National Geographic : 1922 Mar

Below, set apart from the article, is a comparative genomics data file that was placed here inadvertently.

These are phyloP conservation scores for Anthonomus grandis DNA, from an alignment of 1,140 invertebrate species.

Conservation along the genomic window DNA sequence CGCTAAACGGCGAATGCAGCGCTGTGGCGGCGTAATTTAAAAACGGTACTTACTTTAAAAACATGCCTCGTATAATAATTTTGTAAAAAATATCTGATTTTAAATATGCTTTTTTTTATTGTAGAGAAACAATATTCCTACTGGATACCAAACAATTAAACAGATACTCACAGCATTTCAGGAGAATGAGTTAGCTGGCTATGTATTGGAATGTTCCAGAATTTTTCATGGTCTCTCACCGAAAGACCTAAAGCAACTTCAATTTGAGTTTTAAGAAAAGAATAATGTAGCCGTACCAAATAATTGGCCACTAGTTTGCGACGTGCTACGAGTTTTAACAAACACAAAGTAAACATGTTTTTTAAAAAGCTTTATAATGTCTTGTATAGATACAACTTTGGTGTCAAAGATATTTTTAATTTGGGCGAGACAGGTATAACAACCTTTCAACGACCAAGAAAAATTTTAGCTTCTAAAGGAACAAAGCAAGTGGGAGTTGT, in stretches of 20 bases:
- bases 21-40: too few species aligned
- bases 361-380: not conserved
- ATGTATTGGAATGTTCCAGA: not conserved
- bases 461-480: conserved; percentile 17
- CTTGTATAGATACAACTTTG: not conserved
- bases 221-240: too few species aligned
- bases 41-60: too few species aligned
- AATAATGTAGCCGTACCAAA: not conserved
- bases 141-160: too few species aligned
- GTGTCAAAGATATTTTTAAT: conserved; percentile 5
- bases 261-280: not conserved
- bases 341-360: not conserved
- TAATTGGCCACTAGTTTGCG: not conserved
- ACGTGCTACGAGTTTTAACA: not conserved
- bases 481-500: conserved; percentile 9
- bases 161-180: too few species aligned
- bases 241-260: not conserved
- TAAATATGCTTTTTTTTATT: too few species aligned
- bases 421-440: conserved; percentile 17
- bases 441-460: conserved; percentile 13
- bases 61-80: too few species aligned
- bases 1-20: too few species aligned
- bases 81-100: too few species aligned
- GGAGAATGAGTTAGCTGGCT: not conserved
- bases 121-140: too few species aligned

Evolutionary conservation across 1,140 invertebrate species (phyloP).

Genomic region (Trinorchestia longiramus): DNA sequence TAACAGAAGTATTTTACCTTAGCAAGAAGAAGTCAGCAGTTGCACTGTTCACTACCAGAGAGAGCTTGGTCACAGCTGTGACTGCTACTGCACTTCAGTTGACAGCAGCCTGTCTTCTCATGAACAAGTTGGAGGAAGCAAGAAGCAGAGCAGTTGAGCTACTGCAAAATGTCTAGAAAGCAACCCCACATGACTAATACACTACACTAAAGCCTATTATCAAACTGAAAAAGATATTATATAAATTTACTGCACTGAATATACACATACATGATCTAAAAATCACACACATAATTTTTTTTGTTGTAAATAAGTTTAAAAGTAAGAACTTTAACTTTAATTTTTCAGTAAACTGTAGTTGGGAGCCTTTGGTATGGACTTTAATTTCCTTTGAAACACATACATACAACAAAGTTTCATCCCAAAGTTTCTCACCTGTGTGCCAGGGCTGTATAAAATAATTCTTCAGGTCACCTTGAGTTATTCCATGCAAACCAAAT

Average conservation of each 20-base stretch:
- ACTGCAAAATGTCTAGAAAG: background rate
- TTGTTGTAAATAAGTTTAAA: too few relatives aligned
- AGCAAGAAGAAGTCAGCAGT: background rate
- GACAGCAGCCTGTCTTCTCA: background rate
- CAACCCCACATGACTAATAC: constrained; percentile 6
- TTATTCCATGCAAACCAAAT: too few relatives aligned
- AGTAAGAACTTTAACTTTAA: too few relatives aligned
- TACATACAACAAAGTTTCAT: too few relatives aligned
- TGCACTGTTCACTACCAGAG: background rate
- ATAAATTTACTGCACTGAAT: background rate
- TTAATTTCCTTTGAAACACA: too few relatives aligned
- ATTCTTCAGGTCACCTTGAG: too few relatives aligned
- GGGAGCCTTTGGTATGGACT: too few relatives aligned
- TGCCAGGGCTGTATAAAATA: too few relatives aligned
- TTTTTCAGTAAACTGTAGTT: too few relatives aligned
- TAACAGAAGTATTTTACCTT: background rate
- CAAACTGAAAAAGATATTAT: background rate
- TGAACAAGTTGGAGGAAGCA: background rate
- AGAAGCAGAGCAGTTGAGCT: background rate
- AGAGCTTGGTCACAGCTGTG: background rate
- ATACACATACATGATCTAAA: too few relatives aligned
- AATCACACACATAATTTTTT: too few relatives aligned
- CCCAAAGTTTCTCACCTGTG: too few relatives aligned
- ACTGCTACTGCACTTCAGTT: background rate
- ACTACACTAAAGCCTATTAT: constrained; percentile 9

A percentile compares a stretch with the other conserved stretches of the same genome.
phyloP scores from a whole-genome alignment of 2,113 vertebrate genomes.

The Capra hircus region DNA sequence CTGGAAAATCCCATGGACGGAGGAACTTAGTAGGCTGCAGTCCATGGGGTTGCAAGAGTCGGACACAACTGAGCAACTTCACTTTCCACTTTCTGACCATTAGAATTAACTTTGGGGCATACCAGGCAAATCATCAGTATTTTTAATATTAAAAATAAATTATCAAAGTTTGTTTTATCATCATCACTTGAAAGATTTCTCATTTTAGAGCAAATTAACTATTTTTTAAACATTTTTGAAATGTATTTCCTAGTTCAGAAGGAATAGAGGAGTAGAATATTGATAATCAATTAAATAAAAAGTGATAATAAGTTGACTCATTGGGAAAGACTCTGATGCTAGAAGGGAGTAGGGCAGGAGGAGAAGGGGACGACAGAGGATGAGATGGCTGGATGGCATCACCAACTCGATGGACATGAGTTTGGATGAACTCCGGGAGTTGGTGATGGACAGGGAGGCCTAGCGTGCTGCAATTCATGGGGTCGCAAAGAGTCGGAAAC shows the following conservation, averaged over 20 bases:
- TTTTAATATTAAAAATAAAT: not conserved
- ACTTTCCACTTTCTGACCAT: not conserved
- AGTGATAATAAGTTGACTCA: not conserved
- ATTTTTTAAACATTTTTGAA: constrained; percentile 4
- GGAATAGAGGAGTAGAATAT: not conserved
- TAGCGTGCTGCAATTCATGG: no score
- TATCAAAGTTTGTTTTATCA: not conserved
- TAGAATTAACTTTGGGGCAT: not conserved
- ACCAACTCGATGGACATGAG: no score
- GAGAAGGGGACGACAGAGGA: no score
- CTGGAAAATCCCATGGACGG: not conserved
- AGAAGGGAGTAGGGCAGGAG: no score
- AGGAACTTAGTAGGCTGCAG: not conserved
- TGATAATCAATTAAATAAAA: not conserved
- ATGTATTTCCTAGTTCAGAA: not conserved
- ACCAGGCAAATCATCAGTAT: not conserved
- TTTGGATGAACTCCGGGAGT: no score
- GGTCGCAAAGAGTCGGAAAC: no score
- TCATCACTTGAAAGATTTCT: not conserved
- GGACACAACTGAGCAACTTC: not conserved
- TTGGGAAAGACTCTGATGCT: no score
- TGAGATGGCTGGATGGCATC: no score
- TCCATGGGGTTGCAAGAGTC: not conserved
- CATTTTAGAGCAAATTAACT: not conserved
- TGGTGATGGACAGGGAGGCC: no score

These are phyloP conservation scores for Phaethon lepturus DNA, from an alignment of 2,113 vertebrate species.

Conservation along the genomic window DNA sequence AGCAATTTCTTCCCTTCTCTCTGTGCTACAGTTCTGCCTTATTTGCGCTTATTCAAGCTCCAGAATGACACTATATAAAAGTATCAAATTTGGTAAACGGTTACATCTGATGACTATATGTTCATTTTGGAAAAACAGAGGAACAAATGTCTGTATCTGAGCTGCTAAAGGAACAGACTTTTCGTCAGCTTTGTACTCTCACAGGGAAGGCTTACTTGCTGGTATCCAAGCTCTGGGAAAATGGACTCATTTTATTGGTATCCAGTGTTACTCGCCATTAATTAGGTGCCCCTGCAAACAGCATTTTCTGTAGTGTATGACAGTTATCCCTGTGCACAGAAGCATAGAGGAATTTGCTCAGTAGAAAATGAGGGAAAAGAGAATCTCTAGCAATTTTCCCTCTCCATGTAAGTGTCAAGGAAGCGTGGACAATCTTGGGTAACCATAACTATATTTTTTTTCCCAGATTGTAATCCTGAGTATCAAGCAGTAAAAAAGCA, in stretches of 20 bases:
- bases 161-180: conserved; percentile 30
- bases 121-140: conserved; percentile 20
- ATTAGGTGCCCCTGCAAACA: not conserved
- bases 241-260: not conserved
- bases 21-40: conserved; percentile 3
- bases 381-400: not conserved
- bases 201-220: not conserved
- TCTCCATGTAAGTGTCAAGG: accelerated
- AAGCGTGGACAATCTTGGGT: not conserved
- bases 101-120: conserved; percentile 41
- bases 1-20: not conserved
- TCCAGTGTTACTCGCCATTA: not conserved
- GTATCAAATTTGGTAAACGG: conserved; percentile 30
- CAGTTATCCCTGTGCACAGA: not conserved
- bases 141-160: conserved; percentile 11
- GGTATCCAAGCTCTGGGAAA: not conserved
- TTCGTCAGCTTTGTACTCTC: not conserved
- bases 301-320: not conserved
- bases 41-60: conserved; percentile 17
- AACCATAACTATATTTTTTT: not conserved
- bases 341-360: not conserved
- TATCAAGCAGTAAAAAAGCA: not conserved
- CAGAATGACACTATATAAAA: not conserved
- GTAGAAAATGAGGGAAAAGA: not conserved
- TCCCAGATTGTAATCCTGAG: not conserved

THE PUEBLO BONITO EXPEDITION OF THE NATIONAL GEOGRAPHIC SOCIETY By NEIL M. JUDD LEADER OF THE NATIONAL GEOGRAPIIIC SOCIETY'S EXPEDITIONS OF 1921 AND 1922 P UEBLO BONITO is a pre-Colum bian village, now in ruins, situated in northwestern New Mexico. Its exact age is unknown, but there is an increasing hope that this will be closely approximated before our studies have been completed. We might, I believe, assume with some degree of certainty that the village was occupied I,ooo years ago. I do not mean to say that Pueblo Bonito was erected, or that it was aban doned, in the year 922 A. D. My thought is that if it had been possible for us to look down from the cliffs, say 8oo or 1,200 years ago, it is likely we should have seen happy children at play on the housetops and their elders busy with varied activities in and about the village. Pueblo Bonito is a colossal apartment house, not the first of its kind, but one of the largest and best known at that early period. Its equipment, its furniture, is a bit out of date, to be sure, but many a city dweller of today would welcome the freedom of its spacious rooms (see dia gram, page 322). This aboriginal village or pre-Colum bian apartment hotel was a whole com munity in itself, since it covered a little more than three acres and sheltered between 1,200 and 1,500 individuals. Roughly speaking, its foundations were approximately equal to those of the United States Capitol. There were more than 300 rooms on its ground floor; its outer walls were four, perhaps five, stories high. Portions of fourth-story walls still stand. Its houses were terraced upward from two inner plazas or courts, like the magnified seats of an amphitheater. The modern pueblo of Acoma, south west of Albuquerque, New Mexico, pos sesses several features closely paralleling those of Pueblo Bonito. Its houses are in long rows, with a high wall on one side, unbroken except for small ventila tors, and, opposite, stepped houses over looking the plazas. Acoma is the oldest continuously inhabited settlement in the United States; its population has been estimated at between i,ooo and 2,000 when the Spaniards first attacked it, in 1540 (see illustration, page 324). Our initial explorations, conducted dur ing the summer of 1921, afford a rea sonably accurate view of Pueblo Bonito. The building is semicircular. It is 310 feet north and south; its south face is 518 feet long. If stood on end, this wall would reach to the windows of the Wash ington Monument. The twenty or more circular kivas (a kiva was both a council chamber and a religious sanctuary) border the two open spaces where public ceremonies were en acted. The clustered dwellings overlook ing these courts furnished seats for gathered spectators, just as the house tops of Oraibi are now utilized during the Snake Dance and other native dramas. The shaded sections of the diagram on page 322 mark most of the rooms exca vated last summer, but tests made else where disclosed buried structures not shown on this plan. THE BONITIANS USED THREE TYPES OP MASONRY One of the most important results of our first season's work was identification of three distinct types of masonry em ployed in construction of the pueblo. In the north and northwest sections of the ruin, dwellings with very crude stone work are found. These houses formed the nucleus of Pueblo Bonito; their build ers possessed a culture cruder and less artistic than that of the peoples who came later to join with them and who were largely responsible, we may safely as sume, in the development of the great community whose shattered walls first attracted our attention and now command our admiration. The outline of this more primitive settlement has not been wholly traced, owing to the fact that it was partially destroyed and built over as newer build ings were erected.